A tax on aero­mod­ellers?

Pilot - - AIRMAIL -

I en­joyed and ap­pre­ci­ated Steve Slater’s ar­ti­cle on the CAA’S lat­est act of stu­pid­ity, which will do un­told dam­age to the UK aviation in­dus­try in the long-term. We all know the vi­tal im­por­tance of get­ting young­sters in­ter­ested in aviation early – and that aero­mod­elling is the af­ford­able route. But Steve makes the same mis­take as so many oth­ers, in par­rot­ing the DFT lines about ‘il­le­gal drone flights’, ‘dis­rup­tion at ma­jor air­ports’, ‘ir­re­spon­si­bly flown drones’, ‘safety hazard to manned aviation’ etc.

For the avoid­ance of any doubt, there is no proof that any drone has ever flown close to a manned air­craft in the UK, or has been present dur­ing any air­port dis­rup­tion.

I’ll say that again an­other way: The UK Air­prox Board has pub­lished more than three hun­dred and fifty ‘Drone Air­prox’ reports – and has not proved that a sin­gle one ac­tu­ally hap­pened. And it is patently ob­vi­ous that a huge pro­por­tion never hap­pened, as they would in­volve drones with range, speed and en­durance mas­sively greater than the best that mod­ern tech­nol­ogy can pro­vide. (For ex­am­ple, UKAB re­port 2019046 fea­tures a ‘near miss’ with a drone some twenty miles off­shore at nine thou­sand feet. A more plau­si­ble ex­pla­na­tion is avail­able here: (https://www.f light safety board. org.uk/files/2019046-flight­Safety-board-re­port.pdf)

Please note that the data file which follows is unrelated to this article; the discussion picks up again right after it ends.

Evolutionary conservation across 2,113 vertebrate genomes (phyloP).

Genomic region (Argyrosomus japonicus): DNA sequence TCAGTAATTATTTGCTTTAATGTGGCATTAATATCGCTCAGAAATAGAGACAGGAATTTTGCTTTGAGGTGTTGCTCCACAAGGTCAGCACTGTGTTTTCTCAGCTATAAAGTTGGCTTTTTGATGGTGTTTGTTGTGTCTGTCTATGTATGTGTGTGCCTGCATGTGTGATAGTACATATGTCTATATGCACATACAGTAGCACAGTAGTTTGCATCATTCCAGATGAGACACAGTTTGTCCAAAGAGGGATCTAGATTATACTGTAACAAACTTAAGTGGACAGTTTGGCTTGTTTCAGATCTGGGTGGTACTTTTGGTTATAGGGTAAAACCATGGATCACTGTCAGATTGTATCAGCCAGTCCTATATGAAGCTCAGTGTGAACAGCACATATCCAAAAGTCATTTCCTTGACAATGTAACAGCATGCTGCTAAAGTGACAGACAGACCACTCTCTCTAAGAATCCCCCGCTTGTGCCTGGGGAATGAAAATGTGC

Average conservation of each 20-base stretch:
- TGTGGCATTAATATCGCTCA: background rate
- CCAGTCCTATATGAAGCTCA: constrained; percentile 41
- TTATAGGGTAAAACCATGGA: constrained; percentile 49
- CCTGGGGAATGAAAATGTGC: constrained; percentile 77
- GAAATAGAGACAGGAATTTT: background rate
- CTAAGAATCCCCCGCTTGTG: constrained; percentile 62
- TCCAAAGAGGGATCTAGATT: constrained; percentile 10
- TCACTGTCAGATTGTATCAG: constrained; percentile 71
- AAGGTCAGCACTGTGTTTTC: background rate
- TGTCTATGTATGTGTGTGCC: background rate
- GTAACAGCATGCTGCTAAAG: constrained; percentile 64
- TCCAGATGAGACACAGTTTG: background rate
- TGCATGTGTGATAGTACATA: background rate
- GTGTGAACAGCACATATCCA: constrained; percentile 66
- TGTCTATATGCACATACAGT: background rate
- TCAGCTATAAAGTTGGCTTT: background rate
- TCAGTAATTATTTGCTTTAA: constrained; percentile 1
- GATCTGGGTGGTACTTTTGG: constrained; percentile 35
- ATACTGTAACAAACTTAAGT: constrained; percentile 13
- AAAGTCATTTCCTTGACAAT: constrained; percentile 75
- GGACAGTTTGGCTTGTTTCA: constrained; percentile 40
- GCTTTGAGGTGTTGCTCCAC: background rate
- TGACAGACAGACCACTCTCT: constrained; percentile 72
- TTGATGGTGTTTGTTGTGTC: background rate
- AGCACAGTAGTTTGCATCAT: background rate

The UK Air­prox Board pub­lishes ev­ery sin­gle drone spot­ting re­port they re­ceive, no mat­ter how out­landish, with­out any fil­ter­ing or bur­den of proof. These reports de­light the me­dia – and alarm the air­line pi­lots – who then ‘see’ drones ev­ery­where. Any ‘drone safety prob­lem’, if it ex­ists at all, is mas­sively over-stated. The big prob­lem is psy­cho­log­i­cal.

The DFT is busily in­vent­ing more and more reg­u­la­tions to deal with the drone bo­gey­man be­cause none of the job­sworths has the wit to go and ac­tu­ally un­der­stand the to­tally bo­gus na­ture of the data they are us­ing. Mark Dale, York

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